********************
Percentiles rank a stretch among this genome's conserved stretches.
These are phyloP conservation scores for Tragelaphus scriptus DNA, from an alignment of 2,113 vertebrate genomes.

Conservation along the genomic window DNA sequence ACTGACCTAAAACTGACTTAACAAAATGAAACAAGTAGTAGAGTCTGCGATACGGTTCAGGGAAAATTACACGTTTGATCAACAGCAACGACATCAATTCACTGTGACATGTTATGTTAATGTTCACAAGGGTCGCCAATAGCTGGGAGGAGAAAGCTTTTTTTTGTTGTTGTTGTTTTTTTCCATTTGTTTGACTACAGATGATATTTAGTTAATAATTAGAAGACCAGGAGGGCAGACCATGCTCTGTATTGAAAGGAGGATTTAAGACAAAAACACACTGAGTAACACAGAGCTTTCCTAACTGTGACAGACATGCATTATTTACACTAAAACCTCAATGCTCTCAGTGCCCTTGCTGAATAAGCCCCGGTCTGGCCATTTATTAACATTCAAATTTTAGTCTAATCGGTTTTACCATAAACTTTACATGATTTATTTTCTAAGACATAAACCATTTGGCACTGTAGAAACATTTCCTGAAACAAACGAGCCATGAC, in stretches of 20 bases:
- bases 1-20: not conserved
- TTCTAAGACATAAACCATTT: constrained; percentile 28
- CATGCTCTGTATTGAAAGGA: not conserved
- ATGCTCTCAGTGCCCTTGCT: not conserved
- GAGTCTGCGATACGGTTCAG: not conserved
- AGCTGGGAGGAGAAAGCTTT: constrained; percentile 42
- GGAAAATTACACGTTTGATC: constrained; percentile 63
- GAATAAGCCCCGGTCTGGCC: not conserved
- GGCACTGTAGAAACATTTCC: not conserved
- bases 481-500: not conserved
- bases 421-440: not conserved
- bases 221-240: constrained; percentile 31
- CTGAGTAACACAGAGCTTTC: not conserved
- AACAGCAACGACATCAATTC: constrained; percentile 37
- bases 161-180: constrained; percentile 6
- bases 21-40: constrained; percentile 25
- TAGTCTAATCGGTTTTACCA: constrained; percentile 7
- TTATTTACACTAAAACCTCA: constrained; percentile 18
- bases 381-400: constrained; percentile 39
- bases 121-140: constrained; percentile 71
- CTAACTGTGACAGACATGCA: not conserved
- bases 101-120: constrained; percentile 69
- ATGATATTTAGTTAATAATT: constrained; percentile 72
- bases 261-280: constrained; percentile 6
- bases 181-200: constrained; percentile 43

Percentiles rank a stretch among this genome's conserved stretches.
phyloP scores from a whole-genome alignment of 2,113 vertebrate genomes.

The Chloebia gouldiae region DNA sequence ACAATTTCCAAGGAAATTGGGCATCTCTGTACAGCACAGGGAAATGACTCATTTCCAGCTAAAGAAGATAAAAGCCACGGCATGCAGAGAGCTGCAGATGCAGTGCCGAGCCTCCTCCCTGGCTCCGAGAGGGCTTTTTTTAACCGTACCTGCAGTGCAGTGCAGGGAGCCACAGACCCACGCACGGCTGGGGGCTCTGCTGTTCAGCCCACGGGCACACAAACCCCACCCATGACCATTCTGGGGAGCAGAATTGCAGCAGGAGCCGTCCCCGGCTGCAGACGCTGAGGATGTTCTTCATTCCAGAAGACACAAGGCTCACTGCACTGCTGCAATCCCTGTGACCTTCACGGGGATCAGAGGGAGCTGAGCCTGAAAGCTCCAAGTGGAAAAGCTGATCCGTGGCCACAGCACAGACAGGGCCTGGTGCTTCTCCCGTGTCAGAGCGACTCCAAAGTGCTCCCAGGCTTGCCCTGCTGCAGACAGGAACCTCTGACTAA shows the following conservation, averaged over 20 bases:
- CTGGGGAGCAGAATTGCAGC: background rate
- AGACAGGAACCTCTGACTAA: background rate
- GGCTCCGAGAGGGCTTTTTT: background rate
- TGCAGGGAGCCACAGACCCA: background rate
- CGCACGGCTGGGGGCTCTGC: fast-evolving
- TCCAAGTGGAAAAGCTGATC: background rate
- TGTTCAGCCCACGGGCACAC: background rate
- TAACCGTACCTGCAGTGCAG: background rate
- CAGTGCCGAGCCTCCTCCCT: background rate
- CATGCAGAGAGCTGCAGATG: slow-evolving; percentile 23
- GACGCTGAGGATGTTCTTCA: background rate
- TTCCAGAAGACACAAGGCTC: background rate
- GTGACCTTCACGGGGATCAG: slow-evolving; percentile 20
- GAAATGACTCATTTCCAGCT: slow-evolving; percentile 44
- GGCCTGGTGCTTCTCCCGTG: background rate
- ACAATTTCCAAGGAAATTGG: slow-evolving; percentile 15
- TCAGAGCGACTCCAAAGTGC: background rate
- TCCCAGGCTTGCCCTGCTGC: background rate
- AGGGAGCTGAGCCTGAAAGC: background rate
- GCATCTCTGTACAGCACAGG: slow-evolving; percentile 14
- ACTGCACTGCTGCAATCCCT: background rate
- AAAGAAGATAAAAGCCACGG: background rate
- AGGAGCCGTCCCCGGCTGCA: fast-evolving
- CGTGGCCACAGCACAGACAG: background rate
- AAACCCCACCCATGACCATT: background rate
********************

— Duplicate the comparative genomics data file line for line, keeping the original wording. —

Percentiles rank a stretch among this genome's conserved stretches.
These are phyloP conservation scores for Tragelaphus scriptus DNA, from an alignment of 2,113 vertebrate genomes.

Conservation along the genomic window DNA sequence ACTGACCTAAAACTGACTTAACAAAATGAAACAAGTAGTAGAGTCTGCGATACGGTTCAGGGAAAATTACACGTTTGATCAACAGCAACGACATCAATTCACTGTGACATGTTATGTTAATGTTCACAAGGGTCGCCAATAGCTGGGAGGAGAAAGCTTTTTTTTGTTGTTGTTGTTTTTTTCCATTTGTTTGACTACAGATGATATTTAGTTAATAATTAGAAGACCAGGAGGGCAGACCATGCTCTGTATTGAAAGGAGGATTTAAGACAAAAACACACTGAGTAACACAGAGCTTTCCTAACTGTGACAGACATGCATTATTTACACTAAAACCTCAATGCTCTCAGTGCCCTTGCTGAATAAGCCCCGGTCTGGCCATTTATTAACATTCAAATTTTAGTCTAATCGGTTTTACCATAAACTTTACATGATTTATTTTCTAAGACATAAACCATTTGGCACTGTAGAAACATTTCCTGAAACAAACGAGCCATGAC, in stretches of 20 bases:
- bases 1-20: not conserved
- TTCTAAGACATAAACCATTT: constrained; percentile 28
- CATGCTCTGTATTGAAAGGA: not conserved
- ATGCTCTCAGTGCCCTTGCT: not conserved
- GAGTCTGCGATACGGTTCAG: not conserved
- AGCTGGGAGGAGAAAGCTTT: constrained; percentile 42
- GGAAAATTACACGTTTGATC: constrained; percentile 63
- GAATAAGCCCCGGTCTGGCC: not conserved
- GGCACTGTAGAAACATTTCC: not conserved
- bases 481-500: not conserved
- bases 421-440: not conserved
- bases 221-240: constrained; percentile 31
- CTGAGTAACACAGAGCTTTC: not conserved
- AACAGCAACGACATCAATTC: constrained; percentile 37
- bases 161-180: constrained; percentile 6
- bases 21-40: constrained; percentile 25
- TAGTCTAATCGGTTTTACCA: constrained; percentile 7
- TTATTTACACTAAAACCTCA: constrained; percentile 18
- bases 381-400: constrained; percentile 39
- bases 121-140: constrained; percentile 71
- CTAACTGTGACAGACATGCA: not conserved
- bases 101-120: constrained; percentile 69
- ATGATATTTAGTTAATAATT: constrained; percentile 72
- bases 261-280: constrained; percentile 6
- bases 181-200: constrained; percentile 43

Percentiles rank a stretch among this genome's conserved stretches.
phyloP scores from a whole-genome alignment of 2,113 vertebrate genomes.

The Chloebia gouldiae region DNA sequence ACAATTTCCAAGGAAATTGGGCATCTCTGTACAGCACAGGGAAATGACTCATTTCCAGCTAAAGAAGATAAAAGCCACGGCATGCAGAGAGCTGCAGATGCAGTGCCGAGCCTCCTCCCTGGCTCCGAGAGGGCTTTTTTTAACCGTACCTGCAGTGCAGTGCAGGGAGCCACAGACCCACGCACGGCTGGGGGCTCTGCTGTTCAGCCCACGGGCACACAAACCCCACCCATGACCATTCTGGGGAGCAGAATTGCAGCAGGAGCCGTCCCCGGCTGCAGACGCTGAGGATGTTCTTCATTCCAGAAGACACAAGGCTCACTGCACTGCTGCAATCCCTGTGACCTTCACGGGGATCAGAGGGAGCTGAGCCTGAAAGCTCCAAGTGGAAAAGCTGATCCGTGGCCACAGCACAGACAGGGCCTGGTGCTTCTCCCGTGTCAGAGCGACTCCAAAGTGCTCCCAGGCTTGCCCTGCTGCAGACAGGAACCTCTGACTAA shows the following conservation, averaged over 20 bases:
- CTGGGGAGCAGAATTGCAGC: background rate
- AGACAGGAACCTCTGACTAA: background rate
- GGCTCCGAGAGGGCTTTTTT: background rate
- TGCAGGGAGCCACAGACCCA: background rate
- CGCACGGCTGGGGGCTCTGC: fast-evolving
- TCCAAGTGGAAAAGCTGATC: background rate
- TGTTCAGCCCACGGGCACAC: background rate
- TAACCGTACCTGCAGTGCAG: background rate
- CAGTGCCGAGCCTCCTCCCT: background rate
- CATGCAGAGAGCTGCAGATG: slow-evolving; percentile 23
- GACGCTGAGGATGTTCTTCA: background rate
- TTCCAGAAGACACAAGGCTC: background rate
- GTGACCTTCACGGGGATCAG: slow-evolving; percentile 20
- GAAATGACTCATTTCCAGCT: slow-evolving; percentile 44
- GGCCTGGTGCTTCTCCCGTG: background rate
- ACAATTTCCAAGGAAATTGG: slow-evolving; percentile 15
- TCAGAGCGACTCCAAAGTGC: background rate
- TCCCAGGCTTGCCCTGCTGC: background rate
- AGGGAGCTGAGCCTGAAAGC: background rate
- GCATCTCTGTACAGCACAGG: slow-evolving; percentile 14
- ACTGCACTGCTGCAATCCCT: background rate
- AAAGAAGATAAAAGCCACGG: background rate
- AGGAGCCGTCCCCGGCTGCA: fast-evolving
- CGTGGCCACAGCACAGACAG: background rate
- AAACCCCACCCATGACCATT: background rate